Black NB sprint star from the early 1900’s honored at national championships
Maurice Eatmon has made it his life’s work to share the legacy of Eldridge Eatman – a New Brunswick man who set land speed records at the turn of the 20th century.
Around 20 years of work will pay off on Saturday when Eatman is honored nationally for the first time. A ceremony will be held in his honor at the Canadian Indoor Track & Field Championships at Saint John’s Irving Oil Field House, hosted by Athletics Canada and Saint John Reds Track & Field Club.
“It means the world to me,” Maurice said of the national recognition and ceremony, which will unveil a plaque commemorating Eatman’s remarkable life at the Feldhaus.
Maurice is family—he’s Eatman’s third cousin, though he spells his last name Eatmon, a variant chosen by his father.
Eldridge Eatman was born in 1880 in Zealand Station, now known simply as Zealand, a small community about 20 miles northwest of Fredericton.
When he died 80 years later, he held a record as one of the fastest men in the world, had spent 785 days in the trenches of World War I, and raised money to fight against Italian dictator Benito Mussolini’s invasion of Ethiopia.
And he did so at a time when black athletes were not welcome in amateur athletics and few were competing professionally.
Bill MacMackin, president of the city’s athletics club, has known Maurice for about a decade and has helped him recognize Eatman’s importance.
Eatman is inducted into both the Saint John and New Brunswick Sports Halls of Fame. It was MacMackin who started the process of national recognition.
“It’s an amazing story,” said MacMackin. “We just thought it would be something nice to commemorate, especially here at a national event. And close to where he ran.”
Who was Eldridge Eatman?
In 1903, Eatman beat American sprint champion Thomas F. Keen in a 120-yard dash at the Moose Path, which MacMackin said was about a hundred yards from where the Field House is today.
In 1905, he set a Canadian record when he ran 100 yards in 9.8 seconds, compared to Usain Bolt’s 100-yard record of 109 yards, which is 9.58 seconds. And in Edinburgh, Scotland, Eldridge won the 1906 Powderhall Trophy, essentially the world championship.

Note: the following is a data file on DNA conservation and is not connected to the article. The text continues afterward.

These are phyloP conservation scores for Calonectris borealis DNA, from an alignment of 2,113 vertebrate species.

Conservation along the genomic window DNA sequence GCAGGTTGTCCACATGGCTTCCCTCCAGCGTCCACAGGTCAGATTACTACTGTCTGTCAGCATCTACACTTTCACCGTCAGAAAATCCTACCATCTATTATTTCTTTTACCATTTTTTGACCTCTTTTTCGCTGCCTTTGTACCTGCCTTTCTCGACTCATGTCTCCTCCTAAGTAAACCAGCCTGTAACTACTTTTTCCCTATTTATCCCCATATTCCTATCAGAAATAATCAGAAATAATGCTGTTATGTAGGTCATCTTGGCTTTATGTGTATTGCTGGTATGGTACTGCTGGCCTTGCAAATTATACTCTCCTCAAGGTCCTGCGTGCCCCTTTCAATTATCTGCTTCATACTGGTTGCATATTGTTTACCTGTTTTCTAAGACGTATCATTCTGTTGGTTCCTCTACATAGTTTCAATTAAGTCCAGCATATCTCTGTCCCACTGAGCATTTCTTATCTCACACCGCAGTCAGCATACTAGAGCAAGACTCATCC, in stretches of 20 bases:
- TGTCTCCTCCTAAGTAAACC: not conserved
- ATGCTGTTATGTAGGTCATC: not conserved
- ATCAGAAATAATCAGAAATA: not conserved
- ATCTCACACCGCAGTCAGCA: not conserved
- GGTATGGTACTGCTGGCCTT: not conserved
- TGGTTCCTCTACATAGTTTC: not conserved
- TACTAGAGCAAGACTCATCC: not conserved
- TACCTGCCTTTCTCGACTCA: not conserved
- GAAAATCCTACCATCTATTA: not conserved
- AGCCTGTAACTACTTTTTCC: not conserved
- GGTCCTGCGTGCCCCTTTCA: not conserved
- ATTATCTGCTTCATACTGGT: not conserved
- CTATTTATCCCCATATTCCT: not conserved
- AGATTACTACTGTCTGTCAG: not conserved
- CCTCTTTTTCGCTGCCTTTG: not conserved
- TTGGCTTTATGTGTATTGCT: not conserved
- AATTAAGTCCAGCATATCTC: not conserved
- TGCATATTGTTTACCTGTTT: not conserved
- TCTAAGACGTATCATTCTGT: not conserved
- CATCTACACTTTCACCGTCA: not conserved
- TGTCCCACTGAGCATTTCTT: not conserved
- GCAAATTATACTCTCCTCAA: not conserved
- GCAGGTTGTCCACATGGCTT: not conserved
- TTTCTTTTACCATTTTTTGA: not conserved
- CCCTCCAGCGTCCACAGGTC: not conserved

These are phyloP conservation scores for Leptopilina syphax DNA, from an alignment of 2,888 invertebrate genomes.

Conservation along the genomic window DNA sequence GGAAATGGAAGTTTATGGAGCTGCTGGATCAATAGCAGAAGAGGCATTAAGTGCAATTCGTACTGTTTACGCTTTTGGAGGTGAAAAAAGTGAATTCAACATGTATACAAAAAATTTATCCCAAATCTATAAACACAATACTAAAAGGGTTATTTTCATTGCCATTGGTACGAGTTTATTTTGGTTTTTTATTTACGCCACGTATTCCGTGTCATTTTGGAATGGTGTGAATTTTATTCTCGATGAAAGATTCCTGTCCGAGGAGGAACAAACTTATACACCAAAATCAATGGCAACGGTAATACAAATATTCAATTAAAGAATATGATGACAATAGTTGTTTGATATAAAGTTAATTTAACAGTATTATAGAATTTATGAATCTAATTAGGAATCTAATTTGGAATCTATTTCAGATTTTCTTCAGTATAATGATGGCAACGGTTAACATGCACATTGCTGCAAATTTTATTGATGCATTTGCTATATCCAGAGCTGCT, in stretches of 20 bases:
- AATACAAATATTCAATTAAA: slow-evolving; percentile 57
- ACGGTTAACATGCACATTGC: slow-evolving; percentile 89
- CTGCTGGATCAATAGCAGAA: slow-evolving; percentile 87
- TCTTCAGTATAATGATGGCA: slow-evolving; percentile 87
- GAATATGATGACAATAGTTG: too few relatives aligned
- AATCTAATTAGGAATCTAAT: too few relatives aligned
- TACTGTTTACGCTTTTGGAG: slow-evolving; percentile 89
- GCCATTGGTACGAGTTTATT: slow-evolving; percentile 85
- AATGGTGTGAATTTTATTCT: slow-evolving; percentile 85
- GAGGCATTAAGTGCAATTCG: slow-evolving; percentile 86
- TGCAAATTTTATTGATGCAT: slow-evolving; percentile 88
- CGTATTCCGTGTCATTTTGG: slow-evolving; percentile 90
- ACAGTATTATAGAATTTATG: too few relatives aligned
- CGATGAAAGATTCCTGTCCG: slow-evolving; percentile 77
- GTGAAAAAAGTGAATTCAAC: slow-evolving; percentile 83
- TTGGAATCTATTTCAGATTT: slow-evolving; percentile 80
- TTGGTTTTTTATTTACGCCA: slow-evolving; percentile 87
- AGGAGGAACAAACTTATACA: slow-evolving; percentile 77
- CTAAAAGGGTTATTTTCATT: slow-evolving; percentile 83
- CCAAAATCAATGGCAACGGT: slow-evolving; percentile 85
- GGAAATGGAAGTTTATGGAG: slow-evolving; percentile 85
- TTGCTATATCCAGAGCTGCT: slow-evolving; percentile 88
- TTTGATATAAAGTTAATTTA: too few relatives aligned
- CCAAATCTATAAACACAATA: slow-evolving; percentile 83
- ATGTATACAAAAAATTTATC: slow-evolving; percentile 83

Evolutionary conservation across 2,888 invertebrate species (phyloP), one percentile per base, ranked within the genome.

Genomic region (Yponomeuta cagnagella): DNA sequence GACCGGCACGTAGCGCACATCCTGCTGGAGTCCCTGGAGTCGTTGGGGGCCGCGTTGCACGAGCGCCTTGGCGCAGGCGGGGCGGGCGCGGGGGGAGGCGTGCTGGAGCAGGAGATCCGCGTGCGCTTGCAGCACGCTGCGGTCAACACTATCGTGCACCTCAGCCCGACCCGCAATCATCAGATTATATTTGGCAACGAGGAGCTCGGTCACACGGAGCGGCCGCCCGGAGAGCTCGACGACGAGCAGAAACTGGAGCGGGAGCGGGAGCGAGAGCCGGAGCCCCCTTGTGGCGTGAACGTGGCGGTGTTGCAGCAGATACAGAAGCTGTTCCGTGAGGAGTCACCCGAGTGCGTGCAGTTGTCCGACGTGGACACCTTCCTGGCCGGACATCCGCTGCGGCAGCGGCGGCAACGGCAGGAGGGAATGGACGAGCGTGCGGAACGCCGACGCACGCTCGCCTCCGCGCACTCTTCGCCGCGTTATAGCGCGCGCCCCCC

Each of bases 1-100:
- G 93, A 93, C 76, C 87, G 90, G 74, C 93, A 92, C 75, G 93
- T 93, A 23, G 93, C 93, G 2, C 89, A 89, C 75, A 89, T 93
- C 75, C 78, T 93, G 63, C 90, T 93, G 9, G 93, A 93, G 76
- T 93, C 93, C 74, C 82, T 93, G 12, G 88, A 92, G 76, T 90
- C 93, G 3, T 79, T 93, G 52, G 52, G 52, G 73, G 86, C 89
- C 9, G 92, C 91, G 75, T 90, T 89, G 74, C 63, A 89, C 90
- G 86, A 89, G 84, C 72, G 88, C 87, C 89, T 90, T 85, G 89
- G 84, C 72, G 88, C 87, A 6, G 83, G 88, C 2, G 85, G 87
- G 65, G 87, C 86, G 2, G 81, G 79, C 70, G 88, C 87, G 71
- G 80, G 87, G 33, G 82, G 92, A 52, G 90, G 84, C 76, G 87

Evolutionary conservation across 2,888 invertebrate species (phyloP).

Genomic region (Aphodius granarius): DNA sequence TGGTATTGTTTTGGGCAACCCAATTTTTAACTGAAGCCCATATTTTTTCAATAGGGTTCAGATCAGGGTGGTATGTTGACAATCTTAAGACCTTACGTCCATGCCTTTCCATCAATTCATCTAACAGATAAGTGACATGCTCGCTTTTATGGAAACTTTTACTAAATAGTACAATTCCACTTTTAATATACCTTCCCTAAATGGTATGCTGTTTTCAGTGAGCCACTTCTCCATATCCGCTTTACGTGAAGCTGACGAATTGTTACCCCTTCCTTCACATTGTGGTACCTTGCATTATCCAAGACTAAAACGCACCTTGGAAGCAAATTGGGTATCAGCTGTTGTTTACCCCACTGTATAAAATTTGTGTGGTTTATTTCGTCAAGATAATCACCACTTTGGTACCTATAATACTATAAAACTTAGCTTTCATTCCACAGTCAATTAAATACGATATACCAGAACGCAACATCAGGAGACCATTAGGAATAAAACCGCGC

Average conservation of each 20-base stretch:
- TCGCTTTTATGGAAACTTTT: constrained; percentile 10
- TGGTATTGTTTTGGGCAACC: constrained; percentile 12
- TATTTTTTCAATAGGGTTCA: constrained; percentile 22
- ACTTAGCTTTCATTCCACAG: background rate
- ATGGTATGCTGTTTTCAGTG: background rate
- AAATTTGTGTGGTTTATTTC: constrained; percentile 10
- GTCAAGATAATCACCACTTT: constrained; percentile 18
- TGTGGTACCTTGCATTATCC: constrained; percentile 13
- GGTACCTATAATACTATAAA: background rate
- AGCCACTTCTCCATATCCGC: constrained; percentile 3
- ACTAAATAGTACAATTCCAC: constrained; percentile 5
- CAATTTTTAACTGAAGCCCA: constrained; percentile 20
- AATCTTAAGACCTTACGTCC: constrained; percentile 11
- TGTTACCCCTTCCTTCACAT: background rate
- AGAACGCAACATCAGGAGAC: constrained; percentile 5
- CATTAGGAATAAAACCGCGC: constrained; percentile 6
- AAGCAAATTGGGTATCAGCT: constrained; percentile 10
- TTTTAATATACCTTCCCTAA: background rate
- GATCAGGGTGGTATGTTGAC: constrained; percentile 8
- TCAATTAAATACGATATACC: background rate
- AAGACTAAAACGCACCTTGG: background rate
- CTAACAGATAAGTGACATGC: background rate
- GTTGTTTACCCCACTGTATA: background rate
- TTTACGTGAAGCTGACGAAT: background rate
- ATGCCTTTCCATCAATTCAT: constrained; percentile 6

But being black in the early 20th century wasn’t easy.
“The civil rights movements happened in the 1960s. So it ran at the beginning of the century [imagine] how much more difficult would it have been,” Maurice said.
He said Eatman was treated well when he won but was subjected to racial slurs when he lost.
Maurice said Eatman is as much a barrier-breaker as Jackie Robinson is in baseball or Willie O’Ree is in hockey.
And he befriended other black athletes, Maurice said, such as Jack Johnson, the American boxer who became the first black world heavyweight champion in 1908.
During World War I, when black volunteers in Canada were turned away from recruiting stations and told it was a white man’s war, Eatman joined the British Army.
He served with the Royal Northumberland Fusiliers and spent more than two years in the trenches before being injured in his leg in France.
Years later, he recruited volunteers and raised funds to fight against Benito Mussolini’s invasion of Ethiopia in 1935.
struggle for recognition
Maurice never met Eatman, who died in Saint John in 1960, five years after Maurice was born.
He heard stories about his cousin but said he didn’t really understand it as a kid.
“Then I finally did some research, found his obituary and everything else, and it says World Champion. I said, ‘there’s more to it than that.’”
Now that he’s researched his life, Maurice feels he knows Eatman better than himself.
“When you find out something new about him or whatever, it’s almost like something spiritual.”